By Stephen Lwetutte
LONDON-UNITED KINGDOM/NEWSDAY: It must have at last dawned on President Museveni that, in today’s digitally connected global village, battles and wars are won and lost not in jungles and plains of the infamous Luweero Triangle using assault Kalashnikovs like he boasts to have done for the past 50 years. His image, authority and influence have taken a few hard knocks in recent years on account of a few opposition bloggers and social media activists. All early attempts at neutralising them by hiring pro-regime bloggers and posters through a multiplicity of aliases have either failed or have been blocked by Facebook on charges of “co-ordinated inauthentic behaviour”, according to the technology giant. As a result, the Uganda opposition has enjoyed free rein and complete cyberspace superiority without any substantive, articulate or meaningful pro-government challengers.
After years of disparagingly referring to the pro-democracy social media activists that spearheaded the Arab Spring and the colour revolutions of Eastern Europe, President Museveni appears to have swallowed both his words and pride and conceded that social media was such a force and threat to be reckoned with that he publicly ordered the security agencies to deal with it as a matter of priority. Evidently, his attention has had to shift from his pet subject of violent conventional warfare to try to adapt to the changed world of peaceful cyber warfare where the rules of engagement are qualitatively different, premised on a democratic dispensation, freedom, rule of law and human rights. He is schooled in none of that and is terribly ill-suited and ill-equipped to play his self-styled “Ssabalwaanyi” (Luganda for warrior of warriors).
Although he mentioned no names of bloggers to target, President Museveni, during the swearing-in of a subsequent batch of his ministers on 8 July 2021, ordered for the arrest of social media activists responsible for disseminating rife rumours about his demise. True to form, he seems to believe that he can deploy old methods to the new reality – how does one expect to elicit an effective outcome by reacting with coercive force (guns and brutality) to what is essentially an intellectual and media matter (voice, video and pen)? Incidentally, President Museveni has used that brutal method throughout his 35-year tyranny, yet he finds himself at the end of his tenure being none the better. As we speak, a number of people are reported to have been arrested on President Museveni’s orders.
Many of the most prolific, fierce and pernicious anti-regime bloggers and social media activists are based in foreign jurisdictions well beyond the reach of Mr Museveni’s orders and security operatives. Along with the brave and fearless activists in Uganda, they have publicly stated that they will not be deterred by Mr Museveni’s threats and have vowed to continue with their peaceful social media activities regardless.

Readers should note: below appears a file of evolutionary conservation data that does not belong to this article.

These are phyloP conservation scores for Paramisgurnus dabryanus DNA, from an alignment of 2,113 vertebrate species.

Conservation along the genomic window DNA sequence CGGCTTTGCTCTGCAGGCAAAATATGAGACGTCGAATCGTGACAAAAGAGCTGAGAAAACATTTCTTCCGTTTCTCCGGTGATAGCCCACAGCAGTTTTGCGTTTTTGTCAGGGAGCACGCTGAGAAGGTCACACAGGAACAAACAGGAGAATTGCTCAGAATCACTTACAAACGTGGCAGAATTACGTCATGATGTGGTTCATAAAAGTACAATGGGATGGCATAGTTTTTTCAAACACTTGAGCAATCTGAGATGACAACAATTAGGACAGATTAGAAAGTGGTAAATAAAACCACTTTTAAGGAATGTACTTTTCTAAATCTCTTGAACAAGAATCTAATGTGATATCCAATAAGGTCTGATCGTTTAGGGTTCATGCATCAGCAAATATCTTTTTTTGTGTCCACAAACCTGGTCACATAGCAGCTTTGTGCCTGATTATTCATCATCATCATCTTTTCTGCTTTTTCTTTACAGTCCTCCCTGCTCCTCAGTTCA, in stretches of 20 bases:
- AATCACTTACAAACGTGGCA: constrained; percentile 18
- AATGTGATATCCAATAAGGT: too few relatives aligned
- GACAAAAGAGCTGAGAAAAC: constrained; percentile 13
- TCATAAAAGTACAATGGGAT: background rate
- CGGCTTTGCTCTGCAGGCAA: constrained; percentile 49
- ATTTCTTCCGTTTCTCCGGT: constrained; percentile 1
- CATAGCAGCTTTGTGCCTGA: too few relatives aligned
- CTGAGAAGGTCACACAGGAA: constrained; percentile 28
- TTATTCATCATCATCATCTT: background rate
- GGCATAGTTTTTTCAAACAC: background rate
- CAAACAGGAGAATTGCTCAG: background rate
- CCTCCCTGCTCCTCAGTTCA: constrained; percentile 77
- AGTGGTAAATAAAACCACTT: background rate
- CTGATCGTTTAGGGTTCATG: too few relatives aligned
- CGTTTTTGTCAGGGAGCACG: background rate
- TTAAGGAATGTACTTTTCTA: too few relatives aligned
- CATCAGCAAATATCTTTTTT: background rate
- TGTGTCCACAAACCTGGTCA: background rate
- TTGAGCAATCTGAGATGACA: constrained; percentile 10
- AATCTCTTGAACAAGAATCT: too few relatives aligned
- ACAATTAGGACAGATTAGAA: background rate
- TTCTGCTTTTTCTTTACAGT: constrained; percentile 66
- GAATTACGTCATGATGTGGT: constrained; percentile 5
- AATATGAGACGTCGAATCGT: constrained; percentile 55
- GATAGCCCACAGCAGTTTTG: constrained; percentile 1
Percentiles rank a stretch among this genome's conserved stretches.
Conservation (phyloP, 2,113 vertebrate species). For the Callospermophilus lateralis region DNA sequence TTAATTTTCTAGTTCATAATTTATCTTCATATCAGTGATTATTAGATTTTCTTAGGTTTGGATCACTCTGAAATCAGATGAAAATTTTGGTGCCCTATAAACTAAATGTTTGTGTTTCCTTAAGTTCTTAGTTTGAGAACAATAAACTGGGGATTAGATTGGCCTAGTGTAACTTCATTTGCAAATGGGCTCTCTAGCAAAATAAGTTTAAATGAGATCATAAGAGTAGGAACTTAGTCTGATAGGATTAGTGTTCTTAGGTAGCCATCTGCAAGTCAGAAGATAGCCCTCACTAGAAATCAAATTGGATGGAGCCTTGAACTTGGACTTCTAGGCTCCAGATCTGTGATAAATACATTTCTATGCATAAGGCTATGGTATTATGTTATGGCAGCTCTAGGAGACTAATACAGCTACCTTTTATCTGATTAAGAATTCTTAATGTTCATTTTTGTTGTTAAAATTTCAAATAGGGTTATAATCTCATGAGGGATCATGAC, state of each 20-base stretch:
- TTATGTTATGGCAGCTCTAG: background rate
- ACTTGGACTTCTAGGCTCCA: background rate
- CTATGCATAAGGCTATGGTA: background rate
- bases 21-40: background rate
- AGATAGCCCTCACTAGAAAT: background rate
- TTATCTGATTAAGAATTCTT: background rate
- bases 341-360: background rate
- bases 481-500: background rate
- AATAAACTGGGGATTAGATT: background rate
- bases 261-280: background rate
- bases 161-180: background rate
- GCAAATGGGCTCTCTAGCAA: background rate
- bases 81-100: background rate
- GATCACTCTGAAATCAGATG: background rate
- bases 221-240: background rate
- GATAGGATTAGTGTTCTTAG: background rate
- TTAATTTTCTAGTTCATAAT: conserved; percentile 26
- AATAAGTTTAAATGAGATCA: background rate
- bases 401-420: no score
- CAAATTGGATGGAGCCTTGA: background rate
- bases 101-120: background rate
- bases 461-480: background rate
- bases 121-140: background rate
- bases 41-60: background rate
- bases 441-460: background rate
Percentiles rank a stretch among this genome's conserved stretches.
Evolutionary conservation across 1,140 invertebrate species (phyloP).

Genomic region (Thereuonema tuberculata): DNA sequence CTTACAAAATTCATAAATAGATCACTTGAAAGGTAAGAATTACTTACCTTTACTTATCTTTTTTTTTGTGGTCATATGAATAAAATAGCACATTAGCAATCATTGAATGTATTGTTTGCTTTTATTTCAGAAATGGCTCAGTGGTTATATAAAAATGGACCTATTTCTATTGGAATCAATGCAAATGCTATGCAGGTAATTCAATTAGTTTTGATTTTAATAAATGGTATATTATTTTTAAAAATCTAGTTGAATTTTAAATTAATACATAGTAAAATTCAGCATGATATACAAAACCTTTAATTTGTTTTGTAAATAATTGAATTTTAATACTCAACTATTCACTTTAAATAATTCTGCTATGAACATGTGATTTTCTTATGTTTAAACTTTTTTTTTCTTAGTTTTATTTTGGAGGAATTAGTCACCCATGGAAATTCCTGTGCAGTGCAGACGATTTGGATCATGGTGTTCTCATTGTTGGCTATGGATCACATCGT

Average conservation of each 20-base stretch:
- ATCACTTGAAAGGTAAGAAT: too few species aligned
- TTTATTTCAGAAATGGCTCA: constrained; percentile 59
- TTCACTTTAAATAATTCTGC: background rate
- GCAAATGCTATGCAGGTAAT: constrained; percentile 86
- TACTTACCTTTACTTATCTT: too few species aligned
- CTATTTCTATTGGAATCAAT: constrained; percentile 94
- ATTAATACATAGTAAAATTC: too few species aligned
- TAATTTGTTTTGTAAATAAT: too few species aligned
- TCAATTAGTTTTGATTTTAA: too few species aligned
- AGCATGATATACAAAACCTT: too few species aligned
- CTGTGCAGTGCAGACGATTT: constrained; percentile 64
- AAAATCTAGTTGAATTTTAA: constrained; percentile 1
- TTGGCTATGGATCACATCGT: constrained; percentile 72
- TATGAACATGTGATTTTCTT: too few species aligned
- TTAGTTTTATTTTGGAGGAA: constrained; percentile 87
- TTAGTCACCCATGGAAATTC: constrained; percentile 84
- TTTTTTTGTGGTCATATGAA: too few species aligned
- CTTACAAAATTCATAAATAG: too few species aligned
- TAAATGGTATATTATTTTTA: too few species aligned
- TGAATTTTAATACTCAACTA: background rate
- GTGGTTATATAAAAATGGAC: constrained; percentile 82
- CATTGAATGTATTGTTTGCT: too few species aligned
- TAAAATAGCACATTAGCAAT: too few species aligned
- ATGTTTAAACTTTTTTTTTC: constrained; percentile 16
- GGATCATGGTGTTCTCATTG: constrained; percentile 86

Among them is Turkey-based anti-government blogger Fred Lumbuye who commands a huge following and viewership, and has lately taken the cyber waves by storm. His characteristically acerbic live shows seem to whip up anti-government mood and sentiments across a section of the public who religiously listen to him. Mr Lumbuye regularly claims to be privy to sensational highly classified intelligence from within the Ugandan establishment via his “drones”, and on a few occasions, his information has happened with astonishing accuracy.
It is a public secret that Mr Lumbuye has for a while now been on the Uganda security services radar, and has reportedly been the target of death and other threats. With the force of President Museveni’s order, Mr Lumbuye and others are now in sharp focus, with the mainstream media awash with news that extradition arrangements against him are afoot to have him returned to Uganda. The procedures are so onerous and the legal practicalities and hurdles so many for Kampala and Turkey to surmount before Mr Lumbuye’s reported extradition request can ever come to anything, notwithstanding the judicial cooperation agreement between the two countries in place, which is nevertheless trumped by Turkey’s local law and its international treaty obligations. Similar considerations will definitely apply to bloggers in other jurisdictions, and this realization and helplessness might explain why Mr Museveni was prompted to curse and send “them to hell”.
After years of feigning indifference, Mr Museveni must now contend with not just the same Arab Spring might and ferocity of social media that he previously seemed to underestimate, but also with the restive public and indefatigable youth demanding their freedom and democracy. President Museveni should by now have figured out that, after 35 years of trying, no amount of intimidation, threats or regime brutality is able to subdue legitimate popular demands for good governance, democracy and accountability. The Arab Spring, it transpires, is after all much closer than President Museveni at first thought, going by his frantic, disproportionate and totally irrational reaction to the rumours of his death. The regime is put on notice that its crude and backward oppression has long gone out of fashion. It is high time it changed tack.
The writer is a Multilingual Human Rights Practitioner, formerly at the International Secretariat of Amnesty International in London for over 20 years and now Legal and Human Rights Consultant.
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